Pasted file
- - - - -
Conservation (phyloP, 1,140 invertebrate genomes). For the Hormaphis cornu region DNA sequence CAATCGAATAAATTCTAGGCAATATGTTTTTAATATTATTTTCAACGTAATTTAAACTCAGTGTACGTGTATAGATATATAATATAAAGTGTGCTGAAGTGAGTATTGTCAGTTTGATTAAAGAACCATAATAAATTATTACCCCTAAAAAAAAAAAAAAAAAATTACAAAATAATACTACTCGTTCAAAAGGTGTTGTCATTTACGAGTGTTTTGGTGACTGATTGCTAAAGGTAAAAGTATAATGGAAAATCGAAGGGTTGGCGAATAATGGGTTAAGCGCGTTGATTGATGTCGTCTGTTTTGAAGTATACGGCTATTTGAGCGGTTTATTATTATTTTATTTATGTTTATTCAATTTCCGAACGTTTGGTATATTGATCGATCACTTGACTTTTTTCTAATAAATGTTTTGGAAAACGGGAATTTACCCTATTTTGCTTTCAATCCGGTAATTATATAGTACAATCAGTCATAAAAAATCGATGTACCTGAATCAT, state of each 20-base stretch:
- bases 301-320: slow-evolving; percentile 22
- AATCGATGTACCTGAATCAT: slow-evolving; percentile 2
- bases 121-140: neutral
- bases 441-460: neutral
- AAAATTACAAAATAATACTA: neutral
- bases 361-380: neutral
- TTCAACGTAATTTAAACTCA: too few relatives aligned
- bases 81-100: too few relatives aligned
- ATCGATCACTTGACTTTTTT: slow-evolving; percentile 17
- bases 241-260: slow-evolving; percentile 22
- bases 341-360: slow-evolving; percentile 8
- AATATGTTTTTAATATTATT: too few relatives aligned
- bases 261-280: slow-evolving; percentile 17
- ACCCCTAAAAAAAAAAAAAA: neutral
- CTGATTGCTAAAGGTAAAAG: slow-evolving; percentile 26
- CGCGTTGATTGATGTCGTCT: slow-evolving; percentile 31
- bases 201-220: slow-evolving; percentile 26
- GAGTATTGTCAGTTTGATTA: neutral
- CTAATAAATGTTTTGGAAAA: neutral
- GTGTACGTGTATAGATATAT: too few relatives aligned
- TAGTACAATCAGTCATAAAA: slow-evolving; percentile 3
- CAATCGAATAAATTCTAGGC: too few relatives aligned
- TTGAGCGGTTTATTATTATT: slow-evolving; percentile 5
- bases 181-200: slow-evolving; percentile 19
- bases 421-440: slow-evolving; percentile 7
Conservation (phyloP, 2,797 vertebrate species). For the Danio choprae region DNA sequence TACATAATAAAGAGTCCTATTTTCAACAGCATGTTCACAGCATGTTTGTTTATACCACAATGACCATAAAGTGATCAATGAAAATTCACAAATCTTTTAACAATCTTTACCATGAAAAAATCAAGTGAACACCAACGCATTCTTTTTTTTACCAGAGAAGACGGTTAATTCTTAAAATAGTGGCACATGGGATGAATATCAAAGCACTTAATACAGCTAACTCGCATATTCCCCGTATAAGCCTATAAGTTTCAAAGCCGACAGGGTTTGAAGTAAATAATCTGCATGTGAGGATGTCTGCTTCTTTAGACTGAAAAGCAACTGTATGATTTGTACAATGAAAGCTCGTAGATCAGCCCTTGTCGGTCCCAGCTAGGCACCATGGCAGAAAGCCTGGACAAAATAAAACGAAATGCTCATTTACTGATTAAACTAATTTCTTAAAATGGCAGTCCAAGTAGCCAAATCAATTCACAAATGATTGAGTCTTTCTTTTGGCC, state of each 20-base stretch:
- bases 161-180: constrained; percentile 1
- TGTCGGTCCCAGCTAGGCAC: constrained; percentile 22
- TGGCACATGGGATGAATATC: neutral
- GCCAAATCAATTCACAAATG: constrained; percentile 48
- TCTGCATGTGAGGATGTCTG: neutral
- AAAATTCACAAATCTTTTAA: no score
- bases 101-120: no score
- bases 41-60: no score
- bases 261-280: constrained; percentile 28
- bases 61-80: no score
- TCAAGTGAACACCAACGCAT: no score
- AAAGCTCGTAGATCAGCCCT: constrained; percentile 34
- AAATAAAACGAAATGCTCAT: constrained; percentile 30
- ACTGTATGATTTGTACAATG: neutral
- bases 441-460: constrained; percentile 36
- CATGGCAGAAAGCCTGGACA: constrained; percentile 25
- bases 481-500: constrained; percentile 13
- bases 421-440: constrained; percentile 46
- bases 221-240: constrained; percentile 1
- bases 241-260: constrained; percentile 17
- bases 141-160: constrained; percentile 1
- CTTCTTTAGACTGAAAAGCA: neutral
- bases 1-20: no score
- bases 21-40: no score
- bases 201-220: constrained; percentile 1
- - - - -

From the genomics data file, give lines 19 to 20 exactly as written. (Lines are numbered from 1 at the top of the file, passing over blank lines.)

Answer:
- GAGTATTGTCAGTTTGATTA: neutral
- CTAATAAATGTTTTGGAAAA: neutral